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Walker Evans Essay

“Even a lay person with no understanding of photography will pick up sufficient signals.The idea here is to capture Evans’s legacy, placing it in context.” His legacy is one of clean, clear images—inspiration to the artists of the American avant-garde.“When working with photos, you are working with real objects,” Meister said.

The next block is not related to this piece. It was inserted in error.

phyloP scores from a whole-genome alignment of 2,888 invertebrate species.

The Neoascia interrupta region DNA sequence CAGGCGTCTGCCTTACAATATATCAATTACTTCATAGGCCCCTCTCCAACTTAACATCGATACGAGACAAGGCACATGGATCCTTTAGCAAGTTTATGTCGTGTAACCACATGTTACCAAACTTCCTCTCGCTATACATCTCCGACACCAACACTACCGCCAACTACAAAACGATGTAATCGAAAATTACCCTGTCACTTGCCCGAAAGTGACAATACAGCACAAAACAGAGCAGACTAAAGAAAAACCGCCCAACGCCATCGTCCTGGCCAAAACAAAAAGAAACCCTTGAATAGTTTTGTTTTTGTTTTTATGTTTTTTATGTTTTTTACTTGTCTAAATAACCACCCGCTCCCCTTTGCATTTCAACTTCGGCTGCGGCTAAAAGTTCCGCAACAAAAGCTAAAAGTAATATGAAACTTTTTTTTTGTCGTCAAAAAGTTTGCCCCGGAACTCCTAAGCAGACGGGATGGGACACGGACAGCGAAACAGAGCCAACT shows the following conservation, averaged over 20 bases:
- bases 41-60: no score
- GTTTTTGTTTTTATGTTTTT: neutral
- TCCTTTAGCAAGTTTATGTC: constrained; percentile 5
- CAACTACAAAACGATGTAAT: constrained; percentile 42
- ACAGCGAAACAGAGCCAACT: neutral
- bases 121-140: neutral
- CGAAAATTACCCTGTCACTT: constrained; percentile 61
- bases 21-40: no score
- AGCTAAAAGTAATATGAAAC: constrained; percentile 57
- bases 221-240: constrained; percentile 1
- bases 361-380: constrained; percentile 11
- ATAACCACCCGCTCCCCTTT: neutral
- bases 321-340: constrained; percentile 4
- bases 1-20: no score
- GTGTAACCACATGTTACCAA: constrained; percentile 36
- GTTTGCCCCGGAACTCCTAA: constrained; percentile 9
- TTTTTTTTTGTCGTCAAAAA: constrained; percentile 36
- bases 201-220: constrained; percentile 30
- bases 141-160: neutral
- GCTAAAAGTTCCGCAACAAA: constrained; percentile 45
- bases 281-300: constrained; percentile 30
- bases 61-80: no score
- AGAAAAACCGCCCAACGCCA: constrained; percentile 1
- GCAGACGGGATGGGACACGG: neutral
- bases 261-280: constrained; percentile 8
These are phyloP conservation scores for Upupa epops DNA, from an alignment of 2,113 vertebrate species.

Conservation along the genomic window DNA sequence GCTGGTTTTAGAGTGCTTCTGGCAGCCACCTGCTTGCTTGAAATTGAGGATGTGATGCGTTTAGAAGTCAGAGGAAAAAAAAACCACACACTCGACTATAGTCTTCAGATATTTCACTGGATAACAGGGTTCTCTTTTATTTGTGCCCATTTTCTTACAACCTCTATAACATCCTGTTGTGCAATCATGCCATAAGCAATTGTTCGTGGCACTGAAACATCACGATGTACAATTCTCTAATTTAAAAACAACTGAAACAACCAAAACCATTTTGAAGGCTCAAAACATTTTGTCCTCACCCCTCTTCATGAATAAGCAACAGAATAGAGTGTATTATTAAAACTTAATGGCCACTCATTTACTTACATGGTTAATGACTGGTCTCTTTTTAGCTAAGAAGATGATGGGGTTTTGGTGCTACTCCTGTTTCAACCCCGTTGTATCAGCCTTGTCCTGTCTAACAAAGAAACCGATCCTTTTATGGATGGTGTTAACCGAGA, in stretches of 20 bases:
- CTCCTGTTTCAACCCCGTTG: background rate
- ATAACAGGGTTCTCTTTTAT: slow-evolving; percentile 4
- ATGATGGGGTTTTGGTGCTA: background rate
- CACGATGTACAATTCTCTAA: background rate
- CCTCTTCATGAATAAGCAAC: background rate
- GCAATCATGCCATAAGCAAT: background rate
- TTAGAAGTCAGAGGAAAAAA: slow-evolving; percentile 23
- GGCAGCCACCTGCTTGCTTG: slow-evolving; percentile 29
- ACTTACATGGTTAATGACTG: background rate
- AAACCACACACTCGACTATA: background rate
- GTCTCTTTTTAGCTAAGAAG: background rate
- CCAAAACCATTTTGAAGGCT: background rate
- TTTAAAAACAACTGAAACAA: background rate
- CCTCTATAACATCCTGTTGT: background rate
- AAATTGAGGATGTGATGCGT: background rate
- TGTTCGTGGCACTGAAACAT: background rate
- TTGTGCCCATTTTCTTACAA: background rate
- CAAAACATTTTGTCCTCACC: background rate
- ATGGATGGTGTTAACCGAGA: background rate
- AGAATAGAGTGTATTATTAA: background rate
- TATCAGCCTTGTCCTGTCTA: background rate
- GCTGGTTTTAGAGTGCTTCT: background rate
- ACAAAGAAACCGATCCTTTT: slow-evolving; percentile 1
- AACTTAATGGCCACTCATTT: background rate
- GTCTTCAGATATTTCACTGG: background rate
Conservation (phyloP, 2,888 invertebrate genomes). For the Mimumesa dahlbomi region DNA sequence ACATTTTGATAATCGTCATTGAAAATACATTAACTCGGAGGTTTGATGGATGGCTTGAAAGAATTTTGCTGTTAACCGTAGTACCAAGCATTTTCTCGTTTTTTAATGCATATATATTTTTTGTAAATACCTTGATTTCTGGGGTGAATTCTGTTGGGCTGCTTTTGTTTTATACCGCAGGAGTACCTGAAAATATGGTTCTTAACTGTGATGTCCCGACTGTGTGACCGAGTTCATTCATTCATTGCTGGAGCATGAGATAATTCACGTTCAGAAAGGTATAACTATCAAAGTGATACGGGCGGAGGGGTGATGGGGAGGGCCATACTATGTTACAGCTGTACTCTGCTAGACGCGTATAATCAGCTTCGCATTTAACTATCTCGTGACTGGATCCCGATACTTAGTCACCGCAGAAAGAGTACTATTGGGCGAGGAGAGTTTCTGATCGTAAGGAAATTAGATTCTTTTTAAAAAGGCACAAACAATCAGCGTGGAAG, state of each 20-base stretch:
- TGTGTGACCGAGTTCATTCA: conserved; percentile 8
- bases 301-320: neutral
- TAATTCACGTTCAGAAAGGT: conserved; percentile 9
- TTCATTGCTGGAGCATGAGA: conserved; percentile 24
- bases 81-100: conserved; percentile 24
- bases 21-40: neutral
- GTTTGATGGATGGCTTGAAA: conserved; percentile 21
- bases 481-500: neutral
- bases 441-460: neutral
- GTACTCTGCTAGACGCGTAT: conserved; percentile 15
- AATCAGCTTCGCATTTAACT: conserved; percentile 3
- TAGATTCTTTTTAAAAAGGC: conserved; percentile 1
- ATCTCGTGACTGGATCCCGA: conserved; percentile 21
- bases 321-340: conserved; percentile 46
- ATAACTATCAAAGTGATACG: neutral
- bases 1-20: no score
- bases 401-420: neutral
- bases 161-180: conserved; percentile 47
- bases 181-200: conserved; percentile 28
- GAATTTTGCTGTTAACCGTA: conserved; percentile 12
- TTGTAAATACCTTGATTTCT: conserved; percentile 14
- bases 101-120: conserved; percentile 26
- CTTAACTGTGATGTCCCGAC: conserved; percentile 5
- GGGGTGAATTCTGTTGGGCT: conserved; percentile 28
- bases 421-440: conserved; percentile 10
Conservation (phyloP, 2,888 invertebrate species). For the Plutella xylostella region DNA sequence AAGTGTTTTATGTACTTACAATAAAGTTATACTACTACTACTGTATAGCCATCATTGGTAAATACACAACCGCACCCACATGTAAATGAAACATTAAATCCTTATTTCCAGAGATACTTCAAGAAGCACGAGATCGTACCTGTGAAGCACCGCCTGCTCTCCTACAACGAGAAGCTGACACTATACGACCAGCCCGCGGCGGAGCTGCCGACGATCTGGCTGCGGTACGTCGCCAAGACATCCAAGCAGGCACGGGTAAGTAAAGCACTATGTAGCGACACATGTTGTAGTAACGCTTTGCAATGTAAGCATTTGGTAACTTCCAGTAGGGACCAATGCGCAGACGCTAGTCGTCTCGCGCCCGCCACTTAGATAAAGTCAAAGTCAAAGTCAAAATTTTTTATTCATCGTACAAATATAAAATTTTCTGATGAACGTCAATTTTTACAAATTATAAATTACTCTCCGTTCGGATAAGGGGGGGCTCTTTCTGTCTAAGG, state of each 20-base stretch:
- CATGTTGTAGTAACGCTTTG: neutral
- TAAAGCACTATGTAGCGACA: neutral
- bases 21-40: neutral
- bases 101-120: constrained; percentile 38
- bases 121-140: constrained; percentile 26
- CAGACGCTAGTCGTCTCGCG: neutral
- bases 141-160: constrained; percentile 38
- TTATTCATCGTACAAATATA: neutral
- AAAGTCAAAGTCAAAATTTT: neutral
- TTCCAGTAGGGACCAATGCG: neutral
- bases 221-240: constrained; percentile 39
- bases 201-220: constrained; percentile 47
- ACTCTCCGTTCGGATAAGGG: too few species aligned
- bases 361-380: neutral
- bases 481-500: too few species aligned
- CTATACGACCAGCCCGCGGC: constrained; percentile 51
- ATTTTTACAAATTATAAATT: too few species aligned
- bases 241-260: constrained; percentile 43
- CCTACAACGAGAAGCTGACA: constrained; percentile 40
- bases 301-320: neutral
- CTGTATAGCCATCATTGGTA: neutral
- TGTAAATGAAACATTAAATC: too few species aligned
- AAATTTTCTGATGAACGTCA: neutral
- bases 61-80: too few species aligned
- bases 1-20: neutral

Meister approached Ann Temkin, Chief Curator of Painting and Sculpture, and they looked at several spaces, including a room next to the European Surrealist galleries.a" data-cycle-paused="true" data-cycle-prev="#gslideshow_prev" data-cycle-next="#gslideshow_next" data-cycle-pager="#gslideshow_pager" data-cycle-pager-template=" " data-cycle-speed="750" data-cycle-caption="#gslideshow_captions" data-cycle-caption-template="" By Roslyn Bernstein A close-cropped view of an old-fashioned barber shop—two swivel chairs, white striped towels hanging on each arm, shaped glass bottles filled with strange liquids on a shelf, a smudged oval mirror, a speckled, plastered wall, newspaper clippings—this is “Negro Barber Shop Interior,” 1936, preserved by photographer Walker Evans, whose sharp vision captured the moment forever. Louis, Missouri in 1903, Evans graduated from Phillips Academy in Andover, Massachusetts and studied French literature at Williams College; he dropped out after only one year to spend 1926 in Paris, where he became enamored of Eugene Atget’s intimate photographs of Paris and Parisians.Upon his return, Evans was drawn into a lively literary and artistic circle in New York City that included John Cheever, Hart Crane, and Lincoln Kirstein.Meister includes Lincoln Kirstein’s essay on Walker Evans’ “Photographs of Victorian Architecture,” printed in a 1933 Mo MA Bulletin, in a vitrine in the exhibit.There, Kirstein wrote that “Evans’ photographs are such perfect documents that their excellence is not assertive.” Five years later, in the 1938 catalogue essay Kirstein praised Evans’s work for its “purity, or even its Puritanism.” Indeed, to him, the power of Evans’ work “lies in the fact that he so details the effect of circumstances on familiar specimens that the single face, the single house, the single street, strikes with the terrible cumulative force of thousands of faces, houses and streets.” In the end, then, it is the cumulative weight of Evans’ photographic portfolio that is his legacy: The sun-bleached boards of wooden frame houses, an unmade bed seen through a bedroom door, specials of the day posted on a roadside fish stand, the metal rimmed glasses and perfect moustache of the American Legionnaire.Meister points to one of Warhol’s paintings of Marilyn Monroe, visible in the adjacent Gallery 19 and then to Evans’ “Houses and Billboards in Atlanta” (1936), where film legend Carole Lombard’s face appears on a billboard for the romantic comedy .“No matter what you know about art—let’s say you have just been through two or three galleries—you will be struck by a gallery full of photos,” she said.“I love the idea that somebody can look at these pictures and just look,” Meister said.Without a title, we see a photo of a chic black woman, not knowing that the setting is “42nd Street” and, only after turning to the title card, do we realize that an elegantly dressed man in a white suit and a straw hat is a “Citizen in Downtown Havana”, 1932.Her thoughts are on the day’s chores, on the hardship of her life., we’ve spent the last 15 years producing uncompromising journalism.

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